Friday, April 24, 2009

Damien Hirst Talks Fallen Prices, Diamond Skulls, and Bronze Meteorites.

For the Love of God by Damien Hirst

Damien Hirst has been busy with the largest exhibit of his artwork to date-- which recently opened in the Ukrainian capital of Kiev at the Pinchuk Art Centre. The exhibit, titled “Requiem”, was organized by billionaire Victor Pinchuk and involves more than 100 works of art by Hirst. However, Hirst apparently has other things on his mind. He recently made statements about plans for exhibiting his $100 million platinum and diamond skull, titled For the Love of God, throughout London and that he is thinking about making bronze meteorites. Hirst also recently commented about money and the art market.

Damien Hirst is in a unique position due to the fact that he is a top selling artist as well as an influential-- did I say extremely wealthy?-- art collector. That said, Hirst has stated that he is not buying in the current market. Apparently he is waiting for prices to be more favorable before investing. Hirst stated that ’Cash is King’ in the current art market-- suggesting that artists and art dealers are willing to accept less due to the burden of the fractured economy-- thus, it is a waiting to game to capture great deals.

Hirst knows the market-- last year an auction of his work at Sotheby’s earned nearly $200 million. The irony being that Hirst’s groundbreaking auction success coincided with the bankruptcy of Lehman Brothers Holdings Inc.. Since that time art prices have dropped upwards of 50%. Based on Hirst’s recent statement it would seem that he expects prices to drop further before the art market-- or the economy for that matter-- is stable. That said, Hirst views the ongoing global financial crisis as the perfect time for artists to come into their own, so to speak.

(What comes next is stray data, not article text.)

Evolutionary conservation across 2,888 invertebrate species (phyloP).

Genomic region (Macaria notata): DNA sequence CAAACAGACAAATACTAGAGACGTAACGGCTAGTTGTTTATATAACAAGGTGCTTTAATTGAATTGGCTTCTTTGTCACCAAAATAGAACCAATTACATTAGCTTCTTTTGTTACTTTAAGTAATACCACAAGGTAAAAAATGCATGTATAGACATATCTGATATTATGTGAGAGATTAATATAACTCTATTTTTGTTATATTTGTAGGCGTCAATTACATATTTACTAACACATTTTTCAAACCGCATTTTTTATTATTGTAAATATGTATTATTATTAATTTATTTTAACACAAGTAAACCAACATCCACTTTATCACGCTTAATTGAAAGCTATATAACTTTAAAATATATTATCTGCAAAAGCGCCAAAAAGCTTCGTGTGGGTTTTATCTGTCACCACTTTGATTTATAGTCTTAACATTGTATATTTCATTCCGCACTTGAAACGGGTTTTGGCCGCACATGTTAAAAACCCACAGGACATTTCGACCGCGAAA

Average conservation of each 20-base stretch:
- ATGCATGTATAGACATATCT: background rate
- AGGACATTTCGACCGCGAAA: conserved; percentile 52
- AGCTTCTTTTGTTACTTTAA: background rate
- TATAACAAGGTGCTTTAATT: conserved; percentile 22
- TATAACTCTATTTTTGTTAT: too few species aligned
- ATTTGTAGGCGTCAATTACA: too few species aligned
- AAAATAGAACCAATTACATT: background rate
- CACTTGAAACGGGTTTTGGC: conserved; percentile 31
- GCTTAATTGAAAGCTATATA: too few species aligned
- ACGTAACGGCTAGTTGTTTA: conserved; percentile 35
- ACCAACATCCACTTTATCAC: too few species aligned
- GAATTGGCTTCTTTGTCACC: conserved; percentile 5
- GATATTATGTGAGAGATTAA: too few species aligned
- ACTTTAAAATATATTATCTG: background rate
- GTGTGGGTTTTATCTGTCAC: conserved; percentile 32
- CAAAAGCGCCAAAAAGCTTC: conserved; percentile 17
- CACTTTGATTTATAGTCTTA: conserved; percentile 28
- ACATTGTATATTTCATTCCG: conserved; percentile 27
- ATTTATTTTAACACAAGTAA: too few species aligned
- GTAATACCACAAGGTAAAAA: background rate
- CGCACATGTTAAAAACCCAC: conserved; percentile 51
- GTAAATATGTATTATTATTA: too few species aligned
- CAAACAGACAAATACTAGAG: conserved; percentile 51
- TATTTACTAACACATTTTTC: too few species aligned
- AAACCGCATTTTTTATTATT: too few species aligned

Hirst recently stated that he feels that artists have an easier time making art during bad economic times and that it is a “good thing” that art collectors are not buying art as they had in recent years. Hirst went on to suggest that artists should not create art with the idea of financial gain and that the only thing that matters is if the work is “good or not” instead of how much the art is priced or how much it cost to create.
One can assume that Hirst feels that the prior strength of the art market-- a strength that made him a very wealthy artist as well as art collector-- may have held some artists back as the pursuit of wealth overtook the pursuit of creating works that last outside of the art market bubble. The irony being that Damien Hirst has become-- in the eyes of some art critics-- the symbol of extravagance that has reduced the art market to its current condition.

Links of Interest:

Hirst Says Art Prices May Still Fall as His Biggest Show Opens

Damien Hirst says crisis will stimulate artists
The "bejewelled trinkets" of Damien Hirst
Damien Hirst is Looking Ahead
For the Love of God: Damien Hirst Threatens Young Artist with Legal Action
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Brian Sherwin
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"Hirst went on to suggest that artists should not create art with the idea of financial gain and that the only thing that matters is if the work is “good or not” instead of how much the art is priced or how much it cost to create."